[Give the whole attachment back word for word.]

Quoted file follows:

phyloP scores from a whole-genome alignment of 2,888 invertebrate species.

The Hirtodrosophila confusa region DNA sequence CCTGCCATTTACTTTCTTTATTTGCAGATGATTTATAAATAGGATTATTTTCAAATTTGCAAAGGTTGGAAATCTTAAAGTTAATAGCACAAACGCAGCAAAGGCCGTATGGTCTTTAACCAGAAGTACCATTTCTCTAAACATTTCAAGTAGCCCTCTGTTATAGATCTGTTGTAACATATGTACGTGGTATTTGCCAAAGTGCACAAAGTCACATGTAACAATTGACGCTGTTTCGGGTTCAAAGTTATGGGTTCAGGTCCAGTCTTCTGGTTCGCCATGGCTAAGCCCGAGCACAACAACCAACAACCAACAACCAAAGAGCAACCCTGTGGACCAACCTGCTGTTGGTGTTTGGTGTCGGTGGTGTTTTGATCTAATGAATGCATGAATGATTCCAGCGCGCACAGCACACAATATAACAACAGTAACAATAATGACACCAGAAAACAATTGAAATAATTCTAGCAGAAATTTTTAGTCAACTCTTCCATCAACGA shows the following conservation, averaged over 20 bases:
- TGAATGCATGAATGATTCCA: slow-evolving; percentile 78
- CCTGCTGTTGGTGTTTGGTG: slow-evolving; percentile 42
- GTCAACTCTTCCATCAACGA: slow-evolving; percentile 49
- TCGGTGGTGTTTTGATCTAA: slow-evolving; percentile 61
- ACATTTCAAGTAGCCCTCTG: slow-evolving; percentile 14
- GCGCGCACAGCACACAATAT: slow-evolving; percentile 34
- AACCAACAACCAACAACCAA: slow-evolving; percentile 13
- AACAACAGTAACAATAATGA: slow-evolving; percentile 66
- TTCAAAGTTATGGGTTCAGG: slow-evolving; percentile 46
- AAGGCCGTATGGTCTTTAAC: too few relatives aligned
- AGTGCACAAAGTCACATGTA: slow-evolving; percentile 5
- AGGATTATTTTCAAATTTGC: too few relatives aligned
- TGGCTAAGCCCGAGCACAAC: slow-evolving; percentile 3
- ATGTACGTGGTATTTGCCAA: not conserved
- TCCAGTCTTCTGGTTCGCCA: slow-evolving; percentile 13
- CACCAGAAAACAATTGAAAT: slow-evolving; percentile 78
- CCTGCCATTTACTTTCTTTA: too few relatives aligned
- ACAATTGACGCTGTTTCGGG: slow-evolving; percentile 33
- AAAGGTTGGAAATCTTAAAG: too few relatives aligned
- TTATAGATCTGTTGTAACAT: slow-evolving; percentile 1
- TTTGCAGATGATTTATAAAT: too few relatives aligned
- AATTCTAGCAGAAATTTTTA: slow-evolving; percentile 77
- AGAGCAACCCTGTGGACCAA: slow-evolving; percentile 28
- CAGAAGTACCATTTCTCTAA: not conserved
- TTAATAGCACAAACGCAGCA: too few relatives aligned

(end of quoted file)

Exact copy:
phyloP scores from a whole-genome alignment of 2,888 invertebrate species.

The Hirtodrosophila confusa region DNA sequence CCTGCCATTTACTTTCTTTATTTGCAGATGATTTATAAATAGGATTATTTTCAAATTTGCAAAGGTTGGAAATCTTAAAGTTAATAGCACAAACGCAGCAAAGGCCGTATGGTCTTTAACCAGAAGTACCATTTCTCTAAACATTTCAAGTAGCCCTCTGTTATAGATCTGTTGTAACATATGTACGTGGTATTTGCCAAAGTGCACAAAGTCACATGTAACAATTGACGCTGTTTCGGGTTCAAAGTTATGGGTTCAGGTCCAGTCTTCTGGTTCGCCATGGCTAAGCCCGAGCACAACAACCAACAACCAACAACCAAAGAGCAACCCTGTGGACCAACCTGCTGTTGGTGTTTGGTGTCGGTGGTGTTTTGATCTAATGAATGCATGAATGATTCCAGCGCGCACAGCACACAATATAACAACAGTAACAATAATGACACCAGAAAACAATTGAAATAATTCTAGCAGAAATTTTTAGTCAACTCTTCCATCAACGA shows the following conservation, averaged over 20 bases:
- TGAATGCATGAATGATTCCA: slow-evolving; percentile 78
- CCTGCTGTTGGTGTTTGGTG: slow-evolving; percentile 42
- GTCAACTCTTCCATCAACGA: slow-evolving; percentile 49
- TCGGTGGTGTTTTGATCTAA: slow-evolving; percentile 61
- ACATTTCAAGTAGCCCTCTG: slow-evolving; percentile 14
- GCGCGCACAGCACACAATAT: slow-evolving; percentile 34
- AACCAACAACCAACAACCAA: slow-evolving; percentile 13
- AACAACAGTAACAATAATGA: slow-evolving; percentile 66
- TTCAAAGTTATGGGTTCAGG: slow-evolving; percentile 46
- AAGGCCGTATGGTCTTTAAC: too few relatives aligned
- AGTGCACAAAGTCACATGTA: slow-evolving; percentile 5
- AGGATTATTTTCAAATTTGC: too few relatives aligned
- TGGCTAAGCCCGAGCACAAC: slow-evolving; percentile 3
- ATGTACGTGGTATTTGCCAA: not conserved
- TCCAGTCTTCTGGTTCGCCA: slow-evolving; percentile 13
- CACCAGAAAACAATTGAAAT: slow-evolving; percentile 78
- CCTGCCATTTACTTTCTTTA: too few relatives aligned
- ACAATTGACGCTGTTTCGGG: slow-evolving; percentile 33
- AAAGGTTGGAAATCTTAAAG: too few relatives aligned
- TTATAGATCTGTTGTAACAT: slow-evolving; percentile 1
- TTTGCAGATGATTTATAAAT: too few relatives aligned
- AATTCTAGCAGAAATTTTTA: slow-evolving; percentile 77
- AGAGCAACCCTGTGGACCAA: slow-evolving; percentile 28
- CAGAAGTACCATTTCTCTAA: not conserved
- TTAATAGCACAAACGCAGCA: too few relatives aligned